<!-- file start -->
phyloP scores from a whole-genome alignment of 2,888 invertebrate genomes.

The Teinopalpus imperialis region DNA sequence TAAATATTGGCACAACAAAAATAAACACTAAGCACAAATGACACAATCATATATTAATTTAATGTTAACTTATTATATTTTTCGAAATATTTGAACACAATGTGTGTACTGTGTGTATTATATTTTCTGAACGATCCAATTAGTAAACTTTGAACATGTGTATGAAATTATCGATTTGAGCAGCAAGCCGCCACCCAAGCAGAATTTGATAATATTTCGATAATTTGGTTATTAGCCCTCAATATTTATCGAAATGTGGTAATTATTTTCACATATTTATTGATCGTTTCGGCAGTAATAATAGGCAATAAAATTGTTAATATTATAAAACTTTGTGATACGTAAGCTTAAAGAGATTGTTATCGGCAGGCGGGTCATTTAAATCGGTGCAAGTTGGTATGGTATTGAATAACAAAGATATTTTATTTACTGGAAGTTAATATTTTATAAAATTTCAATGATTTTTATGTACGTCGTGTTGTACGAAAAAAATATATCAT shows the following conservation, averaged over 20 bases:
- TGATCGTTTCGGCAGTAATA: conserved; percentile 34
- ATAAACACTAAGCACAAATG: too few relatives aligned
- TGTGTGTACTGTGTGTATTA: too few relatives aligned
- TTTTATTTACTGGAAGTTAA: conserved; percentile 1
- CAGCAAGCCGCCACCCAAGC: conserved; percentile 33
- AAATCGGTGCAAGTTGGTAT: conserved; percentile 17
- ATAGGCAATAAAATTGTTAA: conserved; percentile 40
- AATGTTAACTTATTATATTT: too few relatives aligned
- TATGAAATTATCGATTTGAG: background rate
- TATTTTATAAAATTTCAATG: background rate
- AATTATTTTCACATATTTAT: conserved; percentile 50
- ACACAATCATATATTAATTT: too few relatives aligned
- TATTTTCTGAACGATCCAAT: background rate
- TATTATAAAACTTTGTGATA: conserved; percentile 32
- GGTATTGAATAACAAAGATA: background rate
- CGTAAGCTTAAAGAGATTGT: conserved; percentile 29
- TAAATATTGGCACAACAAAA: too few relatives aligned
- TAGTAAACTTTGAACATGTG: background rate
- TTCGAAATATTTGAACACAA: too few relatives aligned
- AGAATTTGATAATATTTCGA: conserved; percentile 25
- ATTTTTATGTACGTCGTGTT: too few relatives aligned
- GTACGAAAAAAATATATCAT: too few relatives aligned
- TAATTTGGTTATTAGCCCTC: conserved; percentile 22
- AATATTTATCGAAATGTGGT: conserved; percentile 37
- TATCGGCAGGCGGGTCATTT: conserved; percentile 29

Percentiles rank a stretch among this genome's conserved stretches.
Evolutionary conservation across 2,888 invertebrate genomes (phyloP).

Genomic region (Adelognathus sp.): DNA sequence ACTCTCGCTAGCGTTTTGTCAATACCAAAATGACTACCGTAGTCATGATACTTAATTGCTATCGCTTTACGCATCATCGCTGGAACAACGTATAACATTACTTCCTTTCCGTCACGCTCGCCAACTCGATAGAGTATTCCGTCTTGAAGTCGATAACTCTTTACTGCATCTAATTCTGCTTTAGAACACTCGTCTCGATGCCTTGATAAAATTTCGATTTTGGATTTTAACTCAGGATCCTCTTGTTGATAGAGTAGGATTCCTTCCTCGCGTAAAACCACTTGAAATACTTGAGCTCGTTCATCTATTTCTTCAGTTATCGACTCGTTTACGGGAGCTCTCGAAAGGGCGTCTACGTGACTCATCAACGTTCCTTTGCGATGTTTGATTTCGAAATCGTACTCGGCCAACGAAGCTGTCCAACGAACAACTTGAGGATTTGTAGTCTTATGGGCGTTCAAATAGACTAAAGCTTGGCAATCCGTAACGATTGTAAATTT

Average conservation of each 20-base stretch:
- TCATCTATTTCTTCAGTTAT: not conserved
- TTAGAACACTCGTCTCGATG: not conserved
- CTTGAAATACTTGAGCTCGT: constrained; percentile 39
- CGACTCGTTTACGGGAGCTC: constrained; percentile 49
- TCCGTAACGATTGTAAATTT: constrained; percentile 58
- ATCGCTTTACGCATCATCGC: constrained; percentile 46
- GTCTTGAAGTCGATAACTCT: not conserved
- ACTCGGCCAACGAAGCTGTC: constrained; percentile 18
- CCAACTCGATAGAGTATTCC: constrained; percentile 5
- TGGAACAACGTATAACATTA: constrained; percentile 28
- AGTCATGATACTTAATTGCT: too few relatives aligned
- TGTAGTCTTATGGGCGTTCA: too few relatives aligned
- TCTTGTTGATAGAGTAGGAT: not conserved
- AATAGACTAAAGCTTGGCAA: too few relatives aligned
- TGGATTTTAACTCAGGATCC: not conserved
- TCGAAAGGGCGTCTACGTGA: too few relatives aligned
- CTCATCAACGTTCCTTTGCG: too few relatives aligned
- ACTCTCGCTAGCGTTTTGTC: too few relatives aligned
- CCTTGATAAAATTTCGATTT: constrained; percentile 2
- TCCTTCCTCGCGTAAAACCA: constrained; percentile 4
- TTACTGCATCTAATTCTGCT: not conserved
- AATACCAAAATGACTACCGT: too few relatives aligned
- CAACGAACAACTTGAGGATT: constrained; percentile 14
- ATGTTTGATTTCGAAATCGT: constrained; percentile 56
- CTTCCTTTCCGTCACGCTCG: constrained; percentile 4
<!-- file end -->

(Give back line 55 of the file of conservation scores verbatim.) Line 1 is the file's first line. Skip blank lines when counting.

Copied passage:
- ATGTTTGATTTCGAAATCGT: constrained; percentile 56